Do any of your children have kids of their own yet?

Oh, yeah; I’ve had five grandkids!

And are they musical at all?

They are so musical! But they’re not driven in the sort of angst way that I was. I think that many of my years in music came about as a reaction to wanting to, in a way, reinvent myself, and needing to do that, because I was such a shy, and kind of invisible, little girl. Creating this persona … was a whole other process for me that later on I had to re-examine. It’s been quite a journey. It’s been different for my kids; they don’t have the burning desire. They have other things that they love to do, too.

So, you mentioned moving into the world of more socially conscious songwriting, and you also briefly mentioned having watched the election the other day. Is that something you see yourself writing about in the near future? Have you even processed it that far yet?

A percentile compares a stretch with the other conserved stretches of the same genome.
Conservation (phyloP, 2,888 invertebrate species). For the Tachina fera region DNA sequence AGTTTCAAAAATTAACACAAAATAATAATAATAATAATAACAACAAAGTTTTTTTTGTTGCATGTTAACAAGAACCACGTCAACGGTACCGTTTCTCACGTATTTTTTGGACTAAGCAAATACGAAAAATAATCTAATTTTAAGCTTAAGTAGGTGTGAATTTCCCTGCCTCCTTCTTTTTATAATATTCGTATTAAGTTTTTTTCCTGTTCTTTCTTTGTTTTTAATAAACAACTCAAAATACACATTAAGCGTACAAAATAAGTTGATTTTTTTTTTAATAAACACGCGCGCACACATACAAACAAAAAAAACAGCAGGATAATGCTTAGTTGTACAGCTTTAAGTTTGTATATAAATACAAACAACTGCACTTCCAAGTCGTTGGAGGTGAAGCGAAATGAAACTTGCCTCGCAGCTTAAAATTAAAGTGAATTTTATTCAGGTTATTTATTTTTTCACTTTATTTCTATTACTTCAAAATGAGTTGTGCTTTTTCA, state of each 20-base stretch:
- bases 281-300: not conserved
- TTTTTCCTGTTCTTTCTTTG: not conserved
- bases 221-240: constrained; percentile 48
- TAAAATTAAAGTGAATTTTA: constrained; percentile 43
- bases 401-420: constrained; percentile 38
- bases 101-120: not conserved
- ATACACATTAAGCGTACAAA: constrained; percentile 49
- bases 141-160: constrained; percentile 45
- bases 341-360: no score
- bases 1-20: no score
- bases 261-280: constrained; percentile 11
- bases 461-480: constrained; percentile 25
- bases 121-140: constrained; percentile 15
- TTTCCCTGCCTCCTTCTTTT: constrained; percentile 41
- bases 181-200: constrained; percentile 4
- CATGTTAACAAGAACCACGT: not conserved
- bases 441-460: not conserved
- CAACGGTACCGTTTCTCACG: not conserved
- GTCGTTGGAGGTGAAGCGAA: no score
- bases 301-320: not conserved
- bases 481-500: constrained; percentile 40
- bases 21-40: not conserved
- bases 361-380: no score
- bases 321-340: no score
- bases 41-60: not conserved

Well, I’m certainly in the process of processing. It’s not something that you’re going to work through overnight, because it’s going to be ongoing, it’s going to be difficult — it’s going to be a grievous battle, and now we’re all trying to figure out the mistakes we made, and assumptions we’ve made. And those things figure in my music. I’ve written about a lot of these things that I think are on the table. So, I have been posting on my social media songs that I’ve written about exactly where we are right now. I’ll probably be playing some of those. Because a lot of the issues that are at play have been at play for a long time.

Eliza Gilkyson embarks on a Midwest tour with friends as Three Women and the Truth. -- photo by Philip Rosenthal
Eliza Gilkyson embarks on a Midwest tour with friends as Three Women and the Truth. — photo by Philip Rosenthal

Absolutely. As someone who deals a lot in the arts myself, I am absolutely of the opinion that art is possibly the best method that we have as human beings for engaging this sort of content. Where do you see that role, that responsibility, in your own life and music?